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Photo by: Mark Ferri
These large, irregularly shaped, slightly blistered flatbread crackers are nothing like the square, factory produced sheets that taste, more than a little, like cardboard. Actually, this recipe produces the only matzos that my kids will eat with gusto. When entertaining, serve these crackers stacked and slightly staggered, whether whole or broken into manageable pieces.
Before you begin, a few words of advice: Read this recipe from beginning to end twice before getting started. Don’t use an overly dark baking sheet, which is more heat retentive than heavy aluminum, making it easier for the crackers to scorch. And, don’t leave the kitchen (not even once) during baking. After the first minute of baking, peek into the oven often, to check for doneness. Once the center of the cracker becomes darker in color, it’s just seconds away from being done. Lastly, remember to sweep off the baking sheet after removing each cracker from the oven, so any floury residue won’t cause subsequent crackers to burn.
Position one of the oven racks in the lowest shelf position and remove any other racks. Lay a heavy aluminum or stainless steel baking sheet, inverted (bottom-side up), on the oven rack. Turn on the oven to the highest setting, just below broil, 550°F. Place 2 large wire cooling racks on your counter, side by side. Take out your rolling pin and either a docker or a wide fork. Place a short handled oven-sweep on a small shallow baking sheet, next to the oven.
To assemble the dough, place the flour in a mixing bowl and whisk in some black pepper and the sesame seeds, if using. Stir the 2 teaspoons salt into the warm water and add this to the dry ingredients. Using your hand, mix the water and flour together, until you form a mass that leaves the sides of the bowl. Turn the mass out onto a lightly floured wooden work surface and knead the dough until smooth, 2 to 3 minutes. Using your pastry scraper, divide the dough into 14 to 16 equal pieces. Cover all the pieces while working with one at a time.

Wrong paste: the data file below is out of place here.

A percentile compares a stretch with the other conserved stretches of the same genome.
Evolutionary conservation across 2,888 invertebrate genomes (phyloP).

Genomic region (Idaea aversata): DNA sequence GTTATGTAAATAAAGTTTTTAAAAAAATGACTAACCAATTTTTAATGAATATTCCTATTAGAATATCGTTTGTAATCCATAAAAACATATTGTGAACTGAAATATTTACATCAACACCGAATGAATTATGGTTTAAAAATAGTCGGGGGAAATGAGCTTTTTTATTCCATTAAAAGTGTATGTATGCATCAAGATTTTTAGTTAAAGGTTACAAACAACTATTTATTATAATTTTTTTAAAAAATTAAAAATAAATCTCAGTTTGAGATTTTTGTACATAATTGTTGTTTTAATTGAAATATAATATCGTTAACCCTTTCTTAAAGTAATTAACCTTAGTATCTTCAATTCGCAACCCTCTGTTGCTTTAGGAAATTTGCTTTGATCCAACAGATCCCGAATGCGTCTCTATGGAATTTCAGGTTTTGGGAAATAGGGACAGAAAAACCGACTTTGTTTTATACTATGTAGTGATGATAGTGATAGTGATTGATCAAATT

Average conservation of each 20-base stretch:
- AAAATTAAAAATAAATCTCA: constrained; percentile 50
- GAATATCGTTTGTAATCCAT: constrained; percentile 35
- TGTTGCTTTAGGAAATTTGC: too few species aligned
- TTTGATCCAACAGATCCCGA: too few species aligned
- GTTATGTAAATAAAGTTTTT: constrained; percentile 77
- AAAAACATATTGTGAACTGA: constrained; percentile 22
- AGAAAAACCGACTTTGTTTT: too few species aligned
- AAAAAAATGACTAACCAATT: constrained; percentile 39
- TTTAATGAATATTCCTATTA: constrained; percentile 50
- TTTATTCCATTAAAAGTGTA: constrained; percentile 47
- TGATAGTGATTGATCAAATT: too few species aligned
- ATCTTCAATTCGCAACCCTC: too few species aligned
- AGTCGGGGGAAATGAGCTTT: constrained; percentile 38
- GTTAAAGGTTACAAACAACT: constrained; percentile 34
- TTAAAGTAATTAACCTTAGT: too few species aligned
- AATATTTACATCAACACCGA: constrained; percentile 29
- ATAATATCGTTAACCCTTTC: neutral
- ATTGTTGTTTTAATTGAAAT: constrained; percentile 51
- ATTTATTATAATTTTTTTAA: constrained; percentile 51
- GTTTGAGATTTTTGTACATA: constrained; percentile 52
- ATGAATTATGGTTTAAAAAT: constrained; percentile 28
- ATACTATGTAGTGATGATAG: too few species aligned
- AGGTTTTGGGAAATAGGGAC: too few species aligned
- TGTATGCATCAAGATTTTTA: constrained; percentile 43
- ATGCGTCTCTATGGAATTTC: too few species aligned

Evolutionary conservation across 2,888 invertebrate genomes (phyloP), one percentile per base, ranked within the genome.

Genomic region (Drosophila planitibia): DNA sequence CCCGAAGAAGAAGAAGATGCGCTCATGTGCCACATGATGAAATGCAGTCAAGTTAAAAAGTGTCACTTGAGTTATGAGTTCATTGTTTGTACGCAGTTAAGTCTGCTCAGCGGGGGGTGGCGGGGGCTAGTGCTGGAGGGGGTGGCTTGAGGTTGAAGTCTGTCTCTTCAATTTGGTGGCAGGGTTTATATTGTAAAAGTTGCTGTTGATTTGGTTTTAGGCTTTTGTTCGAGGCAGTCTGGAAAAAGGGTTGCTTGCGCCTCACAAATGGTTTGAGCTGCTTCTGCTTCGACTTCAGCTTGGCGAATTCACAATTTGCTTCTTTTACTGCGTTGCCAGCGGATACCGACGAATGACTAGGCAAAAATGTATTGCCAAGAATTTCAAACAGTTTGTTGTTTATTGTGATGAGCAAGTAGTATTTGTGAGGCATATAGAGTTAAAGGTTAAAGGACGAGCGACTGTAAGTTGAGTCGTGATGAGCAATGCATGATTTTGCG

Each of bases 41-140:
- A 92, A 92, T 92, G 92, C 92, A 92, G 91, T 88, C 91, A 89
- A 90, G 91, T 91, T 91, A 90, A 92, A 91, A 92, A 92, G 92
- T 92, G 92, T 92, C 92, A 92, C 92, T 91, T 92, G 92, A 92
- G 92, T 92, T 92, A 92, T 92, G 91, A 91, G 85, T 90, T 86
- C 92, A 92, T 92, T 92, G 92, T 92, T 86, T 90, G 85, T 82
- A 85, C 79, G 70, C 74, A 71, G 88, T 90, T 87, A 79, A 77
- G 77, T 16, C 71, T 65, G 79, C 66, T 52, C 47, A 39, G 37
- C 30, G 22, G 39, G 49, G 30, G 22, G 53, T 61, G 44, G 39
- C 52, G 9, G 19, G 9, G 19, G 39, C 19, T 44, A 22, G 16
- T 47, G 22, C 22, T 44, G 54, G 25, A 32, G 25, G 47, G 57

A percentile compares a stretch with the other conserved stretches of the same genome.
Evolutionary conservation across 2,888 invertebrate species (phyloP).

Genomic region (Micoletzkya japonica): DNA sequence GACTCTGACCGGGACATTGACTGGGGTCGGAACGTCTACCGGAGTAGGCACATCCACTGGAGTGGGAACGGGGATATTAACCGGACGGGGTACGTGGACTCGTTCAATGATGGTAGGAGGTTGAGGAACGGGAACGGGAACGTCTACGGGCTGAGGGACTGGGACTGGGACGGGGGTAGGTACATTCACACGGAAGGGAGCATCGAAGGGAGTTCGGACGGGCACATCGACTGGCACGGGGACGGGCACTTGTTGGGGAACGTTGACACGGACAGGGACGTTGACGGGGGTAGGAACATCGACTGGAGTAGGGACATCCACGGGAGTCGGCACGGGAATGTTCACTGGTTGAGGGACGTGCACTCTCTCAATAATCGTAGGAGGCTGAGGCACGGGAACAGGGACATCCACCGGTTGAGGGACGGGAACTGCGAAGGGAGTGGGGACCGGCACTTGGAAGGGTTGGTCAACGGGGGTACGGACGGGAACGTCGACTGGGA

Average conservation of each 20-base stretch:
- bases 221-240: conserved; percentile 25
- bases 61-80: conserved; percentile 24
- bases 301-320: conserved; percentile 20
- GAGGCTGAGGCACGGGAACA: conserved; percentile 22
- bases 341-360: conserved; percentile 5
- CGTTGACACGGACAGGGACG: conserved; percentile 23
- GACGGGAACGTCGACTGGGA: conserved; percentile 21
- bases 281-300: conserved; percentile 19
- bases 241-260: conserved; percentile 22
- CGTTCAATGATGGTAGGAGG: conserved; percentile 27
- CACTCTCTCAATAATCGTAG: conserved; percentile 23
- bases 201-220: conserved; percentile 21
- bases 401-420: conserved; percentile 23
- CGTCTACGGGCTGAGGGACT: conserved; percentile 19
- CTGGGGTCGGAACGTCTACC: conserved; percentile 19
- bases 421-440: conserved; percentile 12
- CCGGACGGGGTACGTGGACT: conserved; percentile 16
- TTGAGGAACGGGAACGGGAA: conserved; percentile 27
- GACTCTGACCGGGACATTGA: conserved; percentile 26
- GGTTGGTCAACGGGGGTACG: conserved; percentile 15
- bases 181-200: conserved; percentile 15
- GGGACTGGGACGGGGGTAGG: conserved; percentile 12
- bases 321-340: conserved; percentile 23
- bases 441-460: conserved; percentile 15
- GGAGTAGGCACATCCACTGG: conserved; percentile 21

Using a rolling pin, roll out one piece of dough, as thin as possible. Never hesitate to add additional flour while rolling, to keep the dough from sticking and turn the dough over, occasionally, as you roll. When the sheet seems ultra thin, run your hand over the surface. If you detect any thicker areas, use the pin to roll over those areas until the sheet feels even. Either use a docker or a fork to prick many holes in the dough, all over. Sprinkle the top of the sheet, lightly, with more salt, then run your hand gently over the sheet to help some of the salt adhere, without pressing down.
Carefully lift the sheet, letting one side drape down as you carry it to the oven (some salt might fall off, which is fine). Open the oven and, while holding the sheet of dough at one end, fan the bottom of it, going away from you, toward the back of the oven and lay the sheet flat on the preheated (ungreased) baking sheet. Do this as quickly as possible, to prevent the oven from cooling down. Shut the oven door and set your timer for 1 minute. Meanwhile, start rolling out another piece of dough. When the timer sounds, turn the cracker over and let it bake for 45 seconds to 1 minute, checking occasionally for doneness.
When done, the crackers should be light golden and slightly blistered. (It’s not unusual for several areas to be a bit darker, due to some areas being rolled thinner than others. These darker spots are usually the best-tasting part of the cracker.) If the cracker needs a few more seconds, turn it over and shut the door. Count to 20 and check again. When satisfied, remove the cracker to a wire rack to cool. (At first the cracker will feel a bit bendable but will quickly become very crisp, as it cools). Open the oven and quickly and carefully (watch your forearms) brush any floury residue off the surface of the baking sheet, using the cool sheet to catch the crumbs. Continue rolling, baking and stacking the remaining matzos until the batch is finished. Please be aware that the oven will become progressively hotter with each sheet. So, the baking timing at end of the batch might be shorter, than at the beginning. If the matzos are baking too fast, reduce the temperature to 500°F, to gain more control.
Store the cooled matzos at room temperature stacked in sealed jumbo (2 gallon) plastic bags. If you’ve rolled the dough thin enough, the crackers will stay perfectly crisp and fresh tasting, until there’s not a crumb left. Do not store these crackers in paper bags, which makes them get stale, quickly.
Timing is Everything:
• Make the matzos one or two days before serving, but hide them, since they’ve been known to disappear very quickly, once spotted. They can stay perfectly good for a week.
Nutrients per serving (% daily value)
Nutritional information is based on 16 servings and includes optional sesame seeds.
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